This is the third book I read for the Reading Rush this year, and one I bought 90% because of the beautiful cover. But I was surprised how much I loved this book, as it was nothing like I was expecting it to be.
Page Count: 391
Synopsis: Mercy Wong is an enterprising fifteen-year-old living in 1906, San Francisco who is determined be succeed where few among the Chinese immigrants can. After she bribes her way into the elite St. Clare’s School for Girls, she finds herself struggling to fit among her entirely white classmates. But all their lives change when a horrific earthquake shakes the city of San Francisco, and they must rely on each other to survive.
(Mostly) Spoiler-Free Review
I loved this book, and I didn’t expect to like it as much as I did. There is this perfect balance between seriousness and humor, sadness and hope. While it tackles the really serious topics of racism, grief, and poverty, it is not a hopeless tale, but one of happiness and success in the face of oppression and hopelessness. It is a rare thing, I find, for a book to achieve such a perfect balance between strife and victory, and this book does it perfectly while still including common tropes found in YA fiction like friendships and romance.
The first half of the book follows Mercy as she attempts to get into the school and getting used to the life at the fancy school where none of the girls like her at first. The second half begins with the earthquake, and shows how the girls survive and thrive in the next few days. Despite the book handling almost two different plots in the two halves, it seamlessly weaves them into one narrative with overarching themes and subplots that build on each other.
The characters were by far the best part of the book. From Mercy’s main frenemy Eloise to the pompous Headmistress Crouch who was harsh but also awesome, most of the characters were likable despite their imperfections. Eloise is horrible to Mercy in the beginning, but later on we learn of the neglect she experienced from her father and her kindness deep down in her apparently cold heart. The only character I would have liked to learn more about is Tom, Mercy’s love interest and her closest friend growing up in Chinatown. Besides his love of building things like balloons and his interest in Mercy, we don’t learn that much about him as a person. But with how little time we spend with him, I understand it’s hard to develop every character fully.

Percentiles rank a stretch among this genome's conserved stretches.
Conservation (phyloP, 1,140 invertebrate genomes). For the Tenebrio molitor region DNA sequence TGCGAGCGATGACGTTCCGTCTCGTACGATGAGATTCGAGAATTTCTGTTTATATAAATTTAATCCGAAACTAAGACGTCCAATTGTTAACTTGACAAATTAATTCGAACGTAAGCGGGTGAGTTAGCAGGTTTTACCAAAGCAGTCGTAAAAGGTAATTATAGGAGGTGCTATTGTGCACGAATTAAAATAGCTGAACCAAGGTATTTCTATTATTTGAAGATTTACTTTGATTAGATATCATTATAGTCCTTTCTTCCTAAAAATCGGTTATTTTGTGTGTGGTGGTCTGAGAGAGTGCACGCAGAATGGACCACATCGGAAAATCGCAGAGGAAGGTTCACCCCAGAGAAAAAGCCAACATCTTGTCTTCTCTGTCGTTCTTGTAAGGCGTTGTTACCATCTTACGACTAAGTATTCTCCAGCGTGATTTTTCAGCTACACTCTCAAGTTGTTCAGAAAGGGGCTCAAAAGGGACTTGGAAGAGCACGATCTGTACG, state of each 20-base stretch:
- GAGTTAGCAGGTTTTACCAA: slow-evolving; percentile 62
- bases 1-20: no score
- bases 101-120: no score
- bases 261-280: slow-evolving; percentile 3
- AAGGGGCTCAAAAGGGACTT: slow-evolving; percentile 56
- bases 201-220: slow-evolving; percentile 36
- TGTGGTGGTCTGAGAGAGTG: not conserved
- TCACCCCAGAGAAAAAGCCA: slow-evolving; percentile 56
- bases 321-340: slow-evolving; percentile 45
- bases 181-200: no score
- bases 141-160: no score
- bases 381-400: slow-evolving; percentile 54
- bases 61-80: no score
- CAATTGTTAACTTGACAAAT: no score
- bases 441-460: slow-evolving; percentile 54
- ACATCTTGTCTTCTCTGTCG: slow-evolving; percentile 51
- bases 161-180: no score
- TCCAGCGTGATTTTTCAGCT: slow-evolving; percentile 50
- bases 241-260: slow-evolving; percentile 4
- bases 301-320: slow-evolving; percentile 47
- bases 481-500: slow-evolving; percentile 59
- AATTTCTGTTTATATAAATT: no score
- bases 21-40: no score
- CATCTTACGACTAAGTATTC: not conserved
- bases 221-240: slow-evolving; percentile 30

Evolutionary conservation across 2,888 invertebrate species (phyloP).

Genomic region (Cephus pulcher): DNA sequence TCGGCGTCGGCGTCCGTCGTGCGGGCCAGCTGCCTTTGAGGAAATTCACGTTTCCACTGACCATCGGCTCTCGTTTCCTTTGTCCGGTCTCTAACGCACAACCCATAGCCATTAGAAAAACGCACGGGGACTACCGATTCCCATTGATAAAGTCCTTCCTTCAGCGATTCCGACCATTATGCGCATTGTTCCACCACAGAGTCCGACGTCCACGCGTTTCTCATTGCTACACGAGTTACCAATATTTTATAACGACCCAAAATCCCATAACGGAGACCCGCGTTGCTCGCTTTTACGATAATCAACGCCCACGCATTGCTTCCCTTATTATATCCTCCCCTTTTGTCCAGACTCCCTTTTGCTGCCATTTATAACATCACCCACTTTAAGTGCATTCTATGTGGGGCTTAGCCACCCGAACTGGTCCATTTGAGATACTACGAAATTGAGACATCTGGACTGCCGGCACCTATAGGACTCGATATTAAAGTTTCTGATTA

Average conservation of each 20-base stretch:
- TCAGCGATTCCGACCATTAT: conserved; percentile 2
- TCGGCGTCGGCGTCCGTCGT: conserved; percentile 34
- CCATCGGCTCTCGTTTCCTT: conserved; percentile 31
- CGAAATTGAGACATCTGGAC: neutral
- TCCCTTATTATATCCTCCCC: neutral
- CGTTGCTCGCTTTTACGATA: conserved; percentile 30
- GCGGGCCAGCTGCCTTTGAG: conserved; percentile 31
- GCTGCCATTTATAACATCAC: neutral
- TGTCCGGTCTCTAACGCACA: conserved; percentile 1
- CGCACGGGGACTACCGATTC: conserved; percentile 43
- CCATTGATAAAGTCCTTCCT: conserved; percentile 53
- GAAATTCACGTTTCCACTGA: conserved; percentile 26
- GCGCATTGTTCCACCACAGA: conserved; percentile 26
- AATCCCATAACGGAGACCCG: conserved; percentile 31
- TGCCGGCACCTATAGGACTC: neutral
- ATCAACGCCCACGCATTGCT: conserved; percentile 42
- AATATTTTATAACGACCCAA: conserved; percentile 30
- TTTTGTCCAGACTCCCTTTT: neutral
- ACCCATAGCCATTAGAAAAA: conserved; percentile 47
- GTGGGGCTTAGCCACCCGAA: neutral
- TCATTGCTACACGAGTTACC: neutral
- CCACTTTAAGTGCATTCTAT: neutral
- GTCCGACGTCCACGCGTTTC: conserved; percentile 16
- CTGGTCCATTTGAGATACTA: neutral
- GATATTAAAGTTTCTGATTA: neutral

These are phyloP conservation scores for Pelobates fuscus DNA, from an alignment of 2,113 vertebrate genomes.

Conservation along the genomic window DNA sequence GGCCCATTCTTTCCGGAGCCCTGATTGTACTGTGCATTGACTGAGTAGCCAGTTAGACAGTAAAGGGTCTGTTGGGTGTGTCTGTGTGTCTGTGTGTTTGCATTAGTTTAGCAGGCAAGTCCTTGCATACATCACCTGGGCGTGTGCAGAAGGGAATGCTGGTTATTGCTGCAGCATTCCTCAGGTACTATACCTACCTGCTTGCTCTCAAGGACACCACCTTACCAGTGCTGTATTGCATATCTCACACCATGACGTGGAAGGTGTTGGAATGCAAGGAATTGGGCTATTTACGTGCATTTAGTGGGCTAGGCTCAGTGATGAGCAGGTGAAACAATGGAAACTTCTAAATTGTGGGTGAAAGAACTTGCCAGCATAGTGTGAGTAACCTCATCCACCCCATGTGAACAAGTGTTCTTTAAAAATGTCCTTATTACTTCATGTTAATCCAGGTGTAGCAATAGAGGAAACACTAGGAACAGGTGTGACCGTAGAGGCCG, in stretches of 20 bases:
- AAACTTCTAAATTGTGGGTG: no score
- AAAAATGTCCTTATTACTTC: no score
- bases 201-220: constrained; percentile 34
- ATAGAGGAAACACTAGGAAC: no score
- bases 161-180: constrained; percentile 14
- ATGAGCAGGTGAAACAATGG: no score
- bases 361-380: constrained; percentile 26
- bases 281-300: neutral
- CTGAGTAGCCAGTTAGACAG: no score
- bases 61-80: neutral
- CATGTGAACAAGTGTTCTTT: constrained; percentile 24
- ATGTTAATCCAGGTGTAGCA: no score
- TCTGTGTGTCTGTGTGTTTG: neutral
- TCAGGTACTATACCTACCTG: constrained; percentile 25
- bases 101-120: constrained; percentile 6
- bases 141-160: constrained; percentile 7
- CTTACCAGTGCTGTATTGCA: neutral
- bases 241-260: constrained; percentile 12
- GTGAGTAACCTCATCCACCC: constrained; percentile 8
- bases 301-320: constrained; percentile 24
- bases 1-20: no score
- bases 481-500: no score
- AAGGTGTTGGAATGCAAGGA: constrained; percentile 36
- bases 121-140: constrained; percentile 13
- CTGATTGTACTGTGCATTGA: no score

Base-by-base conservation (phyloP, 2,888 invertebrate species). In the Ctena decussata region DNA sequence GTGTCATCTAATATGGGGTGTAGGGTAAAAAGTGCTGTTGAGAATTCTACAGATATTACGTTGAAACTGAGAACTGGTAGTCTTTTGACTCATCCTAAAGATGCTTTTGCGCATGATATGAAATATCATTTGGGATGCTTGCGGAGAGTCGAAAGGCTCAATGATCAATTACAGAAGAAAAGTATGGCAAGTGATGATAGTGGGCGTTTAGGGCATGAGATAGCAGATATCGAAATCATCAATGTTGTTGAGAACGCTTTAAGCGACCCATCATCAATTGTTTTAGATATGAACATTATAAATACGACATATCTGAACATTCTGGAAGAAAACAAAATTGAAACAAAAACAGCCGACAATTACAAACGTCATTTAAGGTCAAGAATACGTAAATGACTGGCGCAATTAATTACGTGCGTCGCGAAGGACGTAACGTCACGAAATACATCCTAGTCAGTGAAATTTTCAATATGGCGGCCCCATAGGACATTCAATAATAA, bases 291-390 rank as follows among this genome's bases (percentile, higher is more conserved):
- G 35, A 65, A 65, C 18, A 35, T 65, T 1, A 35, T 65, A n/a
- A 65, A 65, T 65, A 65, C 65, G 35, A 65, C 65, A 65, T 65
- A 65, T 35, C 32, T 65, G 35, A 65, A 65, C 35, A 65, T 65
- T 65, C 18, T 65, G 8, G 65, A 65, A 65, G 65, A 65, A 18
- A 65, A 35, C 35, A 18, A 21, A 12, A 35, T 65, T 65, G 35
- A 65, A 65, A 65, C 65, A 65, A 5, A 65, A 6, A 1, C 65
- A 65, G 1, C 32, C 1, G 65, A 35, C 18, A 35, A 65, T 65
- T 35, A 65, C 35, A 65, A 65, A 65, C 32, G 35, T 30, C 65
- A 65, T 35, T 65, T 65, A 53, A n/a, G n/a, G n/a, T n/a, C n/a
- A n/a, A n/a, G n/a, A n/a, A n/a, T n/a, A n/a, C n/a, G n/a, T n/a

Despite the book being nearly 400 pages, it feels much shorter and was a surprisingly easy read. I read this during the Reading Rush, starting it one day and finishing it the next, and all together it probably took me six hours to read total, and I’m not the quickest reader. I just could not put it down after I picked it up.
I liked how the story brought in the discrimination the Chinese people received from the government (like ridiculous taxes and horrible schools, similar to the treatment the blacks received under segregation). It was interesting to see in general how mistrustful people were of “the other.” Like many people distrusting Irish and Italians, or the Chinese not trusting white businessmen trying to bring their businesses into Chinatown. It was interesting to see the dynamics of how so many people stuck to their own community and distrusted any other, but due to the horrible earthquake we see people of all different groups come together for survival. It was kind of beautiful to read.
As you might have guessed from my review, I really enjoyed this book and I can easily recommend it for everyone to read. Despite its serious concepts, it handles it in a sweet and hopeful manner.
Have you heard of this book? Does it look interesting to you? And how is your reading for the Reading Rush going, if you are competing? Let me know your thoughts down in the comments, follow my blog for more musings and, as always,
Best wishes in your life full of adventure,